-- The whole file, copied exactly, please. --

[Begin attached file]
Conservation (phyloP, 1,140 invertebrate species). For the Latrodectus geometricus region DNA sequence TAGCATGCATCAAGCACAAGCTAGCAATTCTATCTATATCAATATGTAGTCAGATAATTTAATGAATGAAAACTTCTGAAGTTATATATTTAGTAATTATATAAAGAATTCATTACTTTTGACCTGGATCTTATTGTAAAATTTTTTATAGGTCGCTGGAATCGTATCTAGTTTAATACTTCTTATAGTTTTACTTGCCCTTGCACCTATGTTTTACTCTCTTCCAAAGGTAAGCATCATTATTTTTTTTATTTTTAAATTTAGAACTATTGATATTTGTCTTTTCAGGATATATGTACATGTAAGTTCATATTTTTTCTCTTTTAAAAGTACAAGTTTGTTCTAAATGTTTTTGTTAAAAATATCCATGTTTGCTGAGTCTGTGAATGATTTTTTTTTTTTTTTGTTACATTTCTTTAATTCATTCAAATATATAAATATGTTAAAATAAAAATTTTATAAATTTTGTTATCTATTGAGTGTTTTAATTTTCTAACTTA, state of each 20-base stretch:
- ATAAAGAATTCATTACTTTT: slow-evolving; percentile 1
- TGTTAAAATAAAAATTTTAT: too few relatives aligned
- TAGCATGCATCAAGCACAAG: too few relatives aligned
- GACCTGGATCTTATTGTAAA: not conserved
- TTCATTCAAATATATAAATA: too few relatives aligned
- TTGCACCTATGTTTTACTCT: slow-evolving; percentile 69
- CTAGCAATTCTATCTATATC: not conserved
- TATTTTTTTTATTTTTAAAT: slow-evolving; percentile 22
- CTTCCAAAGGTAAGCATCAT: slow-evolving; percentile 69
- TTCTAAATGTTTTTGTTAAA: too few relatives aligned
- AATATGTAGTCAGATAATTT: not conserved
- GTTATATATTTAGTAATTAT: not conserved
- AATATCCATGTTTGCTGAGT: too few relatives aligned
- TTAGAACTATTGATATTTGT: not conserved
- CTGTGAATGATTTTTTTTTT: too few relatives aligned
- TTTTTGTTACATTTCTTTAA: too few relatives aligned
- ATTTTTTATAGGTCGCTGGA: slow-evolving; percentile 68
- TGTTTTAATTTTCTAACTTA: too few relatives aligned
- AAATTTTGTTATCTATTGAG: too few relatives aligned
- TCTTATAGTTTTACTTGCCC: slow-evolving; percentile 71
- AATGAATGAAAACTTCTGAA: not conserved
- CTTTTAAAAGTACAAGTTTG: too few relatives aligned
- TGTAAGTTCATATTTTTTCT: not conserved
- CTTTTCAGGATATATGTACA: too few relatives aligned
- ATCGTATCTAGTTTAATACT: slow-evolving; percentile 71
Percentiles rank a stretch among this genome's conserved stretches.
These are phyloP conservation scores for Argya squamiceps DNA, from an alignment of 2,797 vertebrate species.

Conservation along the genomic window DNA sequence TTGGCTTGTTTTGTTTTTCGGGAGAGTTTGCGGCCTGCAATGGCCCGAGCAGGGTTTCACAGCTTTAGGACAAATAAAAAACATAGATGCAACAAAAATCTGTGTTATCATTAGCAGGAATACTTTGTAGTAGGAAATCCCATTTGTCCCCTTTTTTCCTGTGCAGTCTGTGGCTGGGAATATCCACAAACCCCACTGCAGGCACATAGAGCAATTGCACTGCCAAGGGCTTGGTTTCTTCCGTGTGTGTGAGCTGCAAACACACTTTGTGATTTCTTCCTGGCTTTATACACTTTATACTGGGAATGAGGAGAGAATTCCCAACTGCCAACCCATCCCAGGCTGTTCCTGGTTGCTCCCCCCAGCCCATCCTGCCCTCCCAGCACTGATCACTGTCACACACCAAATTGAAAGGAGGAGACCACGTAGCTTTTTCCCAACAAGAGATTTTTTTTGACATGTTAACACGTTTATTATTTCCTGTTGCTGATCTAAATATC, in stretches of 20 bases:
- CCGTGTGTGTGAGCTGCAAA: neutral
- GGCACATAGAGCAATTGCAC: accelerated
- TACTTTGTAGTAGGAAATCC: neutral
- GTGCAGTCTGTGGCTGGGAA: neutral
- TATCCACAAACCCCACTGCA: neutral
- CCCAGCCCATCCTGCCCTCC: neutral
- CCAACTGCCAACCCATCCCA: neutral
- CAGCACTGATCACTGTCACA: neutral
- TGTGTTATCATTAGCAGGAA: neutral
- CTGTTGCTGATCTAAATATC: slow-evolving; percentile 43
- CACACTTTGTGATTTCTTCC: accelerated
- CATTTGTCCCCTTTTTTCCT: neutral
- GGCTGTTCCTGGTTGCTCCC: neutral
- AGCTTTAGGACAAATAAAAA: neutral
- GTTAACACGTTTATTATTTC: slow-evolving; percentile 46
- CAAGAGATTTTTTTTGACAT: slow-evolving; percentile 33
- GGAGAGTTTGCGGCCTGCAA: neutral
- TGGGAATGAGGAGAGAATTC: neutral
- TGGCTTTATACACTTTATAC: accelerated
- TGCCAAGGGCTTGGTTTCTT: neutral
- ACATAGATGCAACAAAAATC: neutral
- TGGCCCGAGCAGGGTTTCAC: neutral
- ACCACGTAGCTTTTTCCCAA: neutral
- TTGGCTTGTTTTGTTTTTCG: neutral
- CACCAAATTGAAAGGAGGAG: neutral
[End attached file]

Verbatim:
Conservation (phyloP, 1,140 invertebrate species). For the Latrodectus geometricus region DNA sequence TAGCATGCATCAAGCACAAGCTAGCAATTCTATCTATATCAATATGTAGTCAGATAATTTAATGAATGAAAACTTCTGAAGTTATATATTTAGTAATTATATAAAGAATTCATTACTTTTGACCTGGATCTTATTGTAAAATTTTTTATAGGTCGCTGGAATCGTATCTAGTTTAATACTTCTTATAGTTTTACTTGCCCTTGCACCTATGTTTTACTCTCTTCCAAAGGTAAGCATCATTATTTTTTTTATTTTTAAATTTAGAACTATTGATATTTGTCTTTTCAGGATATATGTACATGTAAGTTCATATTTTTTCTCTTTTAAAAGTACAAGTTTGTTCTAAATGTTTTTGTTAAAAATATCCATGTTTGCTGAGTCTGTGAATGATTTTTTTTTTTTTTTGTTACATTTCTTTAATTCATTCAAATATATAAATATGTTAAAATAAAAATTTTATAAATTTTGTTATCTATTGAGTGTTTTAATTTTCTAACTTA, state of each 20-base stretch:
- ATAAAGAATTCATTACTTTT: slow-evolving; percentile 1
- TGTTAAAATAAAAATTTTAT: too few relatives aligned
- TAGCATGCATCAAGCACAAG: too few relatives aligned
- GACCTGGATCTTATTGTAAA: not conserved
- TTCATTCAAATATATAAATA: too few relatives aligned
- TTGCACCTATGTTTTACTCT: slow-evolving; percentile 69
- CTAGCAATTCTATCTATATC: not conserved
- TATTTTTTTTATTTTTAAAT: slow-evolving; percentile 22
- CTTCCAAAGGTAAGCATCAT: slow-evolving; percentile 69
- TTCTAAATGTTTTTGTTAAA: too few relatives aligned
- AATATGTAGTCAGATAATTT: not conserved
- GTTATATATTTAGTAATTAT: not conserved
- AATATCCATGTTTGCTGAGT: too few relatives aligned
- TTAGAACTATTGATATTTGT: not conserved
- CTGTGAATGATTTTTTTTTT: too few relatives aligned
- TTTTTGTTACATTTCTTTAA: too few relatives aligned
- ATTTTTTATAGGTCGCTGGA: slow-evolving; percentile 68
- TGTTTTAATTTTCTAACTTA: too few relatives aligned
- AAATTTTGTTATCTATTGAG: too few relatives aligned
- TCTTATAGTTTTACTTGCCC: slow-evolving; percentile 71
- AATGAATGAAAACTTCTGAA: not conserved
- CTTTTAAAAGTACAAGTTTG: too few relatives aligned
- TGTAAGTTCATATTTTTTCT: not conserved
- CTTTTCAGGATATATGTACA: too few relatives aligned
- ATCGTATCTAGTTTAATACT: slow-evolving; percentile 71
Percentiles rank a stretch among this genome's conserved stretches.
These are phyloP conservation scores for Argya squamiceps DNA, from an alignment of 2,797 vertebrate species.

Conservation along the genomic window DNA sequence TTGGCTTGTTTTGTTTTTCGGGAGAGTTTGCGGCCTGCAATGGCCCGAGCAGGGTTTCACAGCTTTAGGACAAATAAAAAACATAGATGCAACAAAAATCTGTGTTATCATTAGCAGGAATACTTTGTAGTAGGAAATCCCATTTGTCCCCTTTTTTCCTGTGCAGTCTGTGGCTGGGAATATCCACAAACCCCACTGCAGGCACATAGAGCAATTGCACTGCCAAGGGCTTGGTTTCTTCCGTGTGTGTGAGCTGCAAACACACTTTGTGATTTCTTCCTGGCTTTATACACTTTATACTGGGAATGAGGAGAGAATTCCCAACTGCCAACCCATCCCAGGCTGTTCCTGGTTGCTCCCCCCAGCCCATCCTGCCCTCCCAGCACTGATCACTGTCACACACCAAATTGAAAGGAGGAGACCACGTAGCTTTTTCCCAACAAGAGATTTTTTTTGACATGTTAACACGTTTATTATTTCCTGTTGCTGATCTAAATATC, in stretches of 20 bases:
- CCGTGTGTGTGAGCTGCAAA: neutral
- GGCACATAGAGCAATTGCAC: accelerated
- TACTTTGTAGTAGGAAATCC: neutral
- GTGCAGTCTGTGGCTGGGAA: neutral
- TATCCACAAACCCCACTGCA: neutral
- CCCAGCCCATCCTGCCCTCC: neutral
- CCAACTGCCAACCCATCCCA: neutral
- CAGCACTGATCACTGTCACA: neutral
- TGTGTTATCATTAGCAGGAA: neutral
- CTGTTGCTGATCTAAATATC: slow-evolving; percentile 43
- CACACTTTGTGATTTCTTCC: accelerated
- CATTTGTCCCCTTTTTTCCT: neutral
- GGCTGTTCCTGGTTGCTCCC: neutral
- AGCTTTAGGACAAATAAAAA: neutral
- GTTAACACGTTTATTATTTC: slow-evolving; percentile 46
- CAAGAGATTTTTTTTGACAT: slow-evolving; percentile 33
- GGAGAGTTTGCGGCCTGCAA: neutral
- TGGGAATGAGGAGAGAATTC: neutral
- TGGCTTTATACACTTTATAC: accelerated
- TGCCAAGGGCTTGGTTTCTT: neutral
- ACATAGATGCAACAAAAATC: neutral
- TGGCCCGAGCAGGGTTTCAC: neutral
- ACCACGTAGCTTTTTCCCAA: neutral
- TTGGCTTGTTTTGTTTTTCG: neutral
- CACCAAATTGAAAGGAGGAG: neutral